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June 1970

V. Modification of the Vitreous Scissors

Author Affiliations

From the Department of Retina Research, Retina Foundation and Retina Service, Massachusetts Eye and Ear Infirmary, Boston. Dr. Couvillion was a research fellow at the Retina Foundation under the sponsorship of the Heed Ophthalmic Foundation.

Arch Ophthalmol. 1970;83(6):722-723. doi:10.1001/archopht.1970.00990030722009

NEW vitreous scissors have been successful in cutting vitreous membranes.1 Hypotony, due to leakage of fluid vitreous through the spring-loaded tube of the instrument and at the sclerotomy site along the outside of the shaft of the instrument, has been one of the major complications encountered. With marked hypotony, the cornea caves in, and visualization of fundus details is lost. Continued use of the instrument then becomes dangerous, and the instrument must be removed from the eye. Ocular pressure is then restored by injecting saline into the vitreous cavity.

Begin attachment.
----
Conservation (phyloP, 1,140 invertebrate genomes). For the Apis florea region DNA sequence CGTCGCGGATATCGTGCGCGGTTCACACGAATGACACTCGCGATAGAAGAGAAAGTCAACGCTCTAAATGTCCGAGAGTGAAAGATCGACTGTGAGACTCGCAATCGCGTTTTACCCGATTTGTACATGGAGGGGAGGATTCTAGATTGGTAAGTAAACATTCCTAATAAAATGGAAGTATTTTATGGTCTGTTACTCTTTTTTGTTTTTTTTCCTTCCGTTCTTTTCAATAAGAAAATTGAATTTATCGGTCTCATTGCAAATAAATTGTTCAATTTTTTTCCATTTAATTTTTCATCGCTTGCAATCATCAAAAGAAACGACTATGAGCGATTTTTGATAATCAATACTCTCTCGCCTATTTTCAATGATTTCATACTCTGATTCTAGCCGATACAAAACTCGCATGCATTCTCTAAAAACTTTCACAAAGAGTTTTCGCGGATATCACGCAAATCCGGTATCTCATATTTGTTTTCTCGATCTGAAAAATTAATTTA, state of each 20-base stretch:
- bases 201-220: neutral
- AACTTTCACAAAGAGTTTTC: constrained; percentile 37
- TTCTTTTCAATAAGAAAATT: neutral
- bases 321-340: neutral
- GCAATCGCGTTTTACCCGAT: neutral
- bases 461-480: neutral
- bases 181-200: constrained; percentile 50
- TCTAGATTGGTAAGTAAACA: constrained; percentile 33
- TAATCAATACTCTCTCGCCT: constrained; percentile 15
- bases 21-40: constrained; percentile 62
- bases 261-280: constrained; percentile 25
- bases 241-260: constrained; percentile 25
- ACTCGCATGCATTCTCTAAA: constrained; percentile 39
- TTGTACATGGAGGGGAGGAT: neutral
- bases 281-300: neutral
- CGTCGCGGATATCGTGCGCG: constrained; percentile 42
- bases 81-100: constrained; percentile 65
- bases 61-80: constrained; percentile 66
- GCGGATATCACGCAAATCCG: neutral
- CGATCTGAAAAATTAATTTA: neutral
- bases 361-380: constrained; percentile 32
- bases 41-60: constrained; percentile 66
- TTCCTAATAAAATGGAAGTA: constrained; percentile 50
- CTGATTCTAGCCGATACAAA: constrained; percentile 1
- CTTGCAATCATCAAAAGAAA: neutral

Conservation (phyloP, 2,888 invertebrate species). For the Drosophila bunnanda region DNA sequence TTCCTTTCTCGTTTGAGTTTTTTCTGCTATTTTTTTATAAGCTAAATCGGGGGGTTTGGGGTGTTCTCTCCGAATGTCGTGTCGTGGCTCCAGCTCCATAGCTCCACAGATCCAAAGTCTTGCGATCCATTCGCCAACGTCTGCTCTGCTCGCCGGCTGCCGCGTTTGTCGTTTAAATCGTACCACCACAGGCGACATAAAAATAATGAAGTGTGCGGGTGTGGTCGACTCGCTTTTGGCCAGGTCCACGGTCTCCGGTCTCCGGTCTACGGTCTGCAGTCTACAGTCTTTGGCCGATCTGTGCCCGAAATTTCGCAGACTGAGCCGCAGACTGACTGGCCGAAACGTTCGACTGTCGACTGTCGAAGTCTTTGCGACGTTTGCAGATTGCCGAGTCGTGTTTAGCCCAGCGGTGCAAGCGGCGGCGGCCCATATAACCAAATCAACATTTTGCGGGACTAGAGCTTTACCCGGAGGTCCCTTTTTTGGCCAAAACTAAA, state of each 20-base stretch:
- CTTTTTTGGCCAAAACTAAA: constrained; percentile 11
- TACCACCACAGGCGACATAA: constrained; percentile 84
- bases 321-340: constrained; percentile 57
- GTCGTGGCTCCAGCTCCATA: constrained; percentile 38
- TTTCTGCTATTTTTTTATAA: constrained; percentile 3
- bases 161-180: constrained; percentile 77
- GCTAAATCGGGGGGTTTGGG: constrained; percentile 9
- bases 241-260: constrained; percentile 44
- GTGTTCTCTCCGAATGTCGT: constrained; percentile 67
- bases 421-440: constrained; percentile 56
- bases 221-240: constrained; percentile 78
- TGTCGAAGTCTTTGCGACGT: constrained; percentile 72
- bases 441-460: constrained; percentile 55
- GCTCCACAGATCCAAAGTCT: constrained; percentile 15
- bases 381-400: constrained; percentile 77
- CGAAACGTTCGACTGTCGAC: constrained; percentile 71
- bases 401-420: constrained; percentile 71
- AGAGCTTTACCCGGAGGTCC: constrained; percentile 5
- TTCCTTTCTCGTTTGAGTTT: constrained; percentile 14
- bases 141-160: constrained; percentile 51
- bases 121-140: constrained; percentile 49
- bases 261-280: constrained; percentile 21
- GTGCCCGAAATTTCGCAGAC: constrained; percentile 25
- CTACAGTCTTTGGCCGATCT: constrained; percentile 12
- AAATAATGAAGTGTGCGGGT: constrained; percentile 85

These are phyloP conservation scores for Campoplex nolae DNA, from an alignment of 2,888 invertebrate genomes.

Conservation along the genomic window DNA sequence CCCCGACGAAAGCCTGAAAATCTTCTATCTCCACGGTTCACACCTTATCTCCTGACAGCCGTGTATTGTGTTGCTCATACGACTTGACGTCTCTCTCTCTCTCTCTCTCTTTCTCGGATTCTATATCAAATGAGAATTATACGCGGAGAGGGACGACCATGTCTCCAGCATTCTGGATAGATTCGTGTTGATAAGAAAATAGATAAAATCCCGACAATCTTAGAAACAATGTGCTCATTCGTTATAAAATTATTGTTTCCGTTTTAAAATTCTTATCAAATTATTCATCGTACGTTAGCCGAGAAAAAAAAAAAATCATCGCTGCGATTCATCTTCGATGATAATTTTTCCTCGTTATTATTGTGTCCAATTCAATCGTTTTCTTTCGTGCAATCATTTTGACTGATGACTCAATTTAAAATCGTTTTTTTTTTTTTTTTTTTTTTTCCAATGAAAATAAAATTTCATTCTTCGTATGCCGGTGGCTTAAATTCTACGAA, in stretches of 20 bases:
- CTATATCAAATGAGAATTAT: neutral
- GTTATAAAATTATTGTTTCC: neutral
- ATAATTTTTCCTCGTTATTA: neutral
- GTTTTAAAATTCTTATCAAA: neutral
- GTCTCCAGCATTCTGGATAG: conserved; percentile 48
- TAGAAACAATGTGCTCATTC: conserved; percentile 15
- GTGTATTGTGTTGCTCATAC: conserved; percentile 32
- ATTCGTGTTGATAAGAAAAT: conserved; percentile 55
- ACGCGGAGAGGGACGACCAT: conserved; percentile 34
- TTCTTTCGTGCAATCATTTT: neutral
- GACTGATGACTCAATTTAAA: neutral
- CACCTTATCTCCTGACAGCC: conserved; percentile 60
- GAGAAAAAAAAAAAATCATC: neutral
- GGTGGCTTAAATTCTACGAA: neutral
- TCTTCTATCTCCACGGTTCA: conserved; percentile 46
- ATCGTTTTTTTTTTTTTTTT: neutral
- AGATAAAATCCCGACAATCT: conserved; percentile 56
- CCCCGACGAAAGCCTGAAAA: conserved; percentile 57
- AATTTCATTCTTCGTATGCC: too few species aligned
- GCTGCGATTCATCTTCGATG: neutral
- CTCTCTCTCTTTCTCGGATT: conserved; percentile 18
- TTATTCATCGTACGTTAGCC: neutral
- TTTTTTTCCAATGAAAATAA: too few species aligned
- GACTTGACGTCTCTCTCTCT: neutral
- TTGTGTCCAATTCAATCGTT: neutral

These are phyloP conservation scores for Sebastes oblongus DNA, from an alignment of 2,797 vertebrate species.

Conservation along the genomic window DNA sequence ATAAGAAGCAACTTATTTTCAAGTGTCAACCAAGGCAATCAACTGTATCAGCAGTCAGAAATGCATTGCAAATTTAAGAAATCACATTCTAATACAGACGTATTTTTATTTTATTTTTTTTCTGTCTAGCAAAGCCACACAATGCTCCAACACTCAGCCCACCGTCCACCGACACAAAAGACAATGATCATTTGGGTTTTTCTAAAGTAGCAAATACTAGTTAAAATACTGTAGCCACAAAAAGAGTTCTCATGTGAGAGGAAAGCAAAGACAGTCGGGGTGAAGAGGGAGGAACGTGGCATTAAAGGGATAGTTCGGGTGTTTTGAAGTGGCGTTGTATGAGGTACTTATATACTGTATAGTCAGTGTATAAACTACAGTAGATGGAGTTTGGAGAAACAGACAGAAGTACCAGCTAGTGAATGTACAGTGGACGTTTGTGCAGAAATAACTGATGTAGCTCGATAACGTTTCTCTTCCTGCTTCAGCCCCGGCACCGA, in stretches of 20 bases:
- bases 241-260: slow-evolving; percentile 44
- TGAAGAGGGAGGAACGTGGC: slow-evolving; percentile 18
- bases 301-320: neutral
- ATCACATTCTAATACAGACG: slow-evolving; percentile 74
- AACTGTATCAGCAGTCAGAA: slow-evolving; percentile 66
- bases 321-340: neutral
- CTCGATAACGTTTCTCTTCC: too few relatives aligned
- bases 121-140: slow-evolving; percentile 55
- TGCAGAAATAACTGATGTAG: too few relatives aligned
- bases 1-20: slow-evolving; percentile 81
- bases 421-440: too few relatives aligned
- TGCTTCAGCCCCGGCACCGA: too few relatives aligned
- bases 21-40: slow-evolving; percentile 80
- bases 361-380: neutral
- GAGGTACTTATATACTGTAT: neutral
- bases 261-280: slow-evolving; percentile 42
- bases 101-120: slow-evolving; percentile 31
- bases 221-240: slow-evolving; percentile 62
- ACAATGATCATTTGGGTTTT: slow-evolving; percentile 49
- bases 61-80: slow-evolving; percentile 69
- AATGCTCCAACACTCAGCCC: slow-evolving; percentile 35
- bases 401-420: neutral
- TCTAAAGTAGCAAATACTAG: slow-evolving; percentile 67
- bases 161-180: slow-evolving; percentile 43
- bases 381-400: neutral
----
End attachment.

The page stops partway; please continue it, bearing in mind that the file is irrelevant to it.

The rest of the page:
To prevent leakage of fluid vitreous through the scissors, the spring-loaded tube, handle, and end cap have been packed with silicone grease or with spermacetti ointment. A mattress suture over the sclerotomy site has helped to approximate the edges of the incision snugly against the side of the instrument. Despite these measures, leakage has occurred.

This report describes the incorporation

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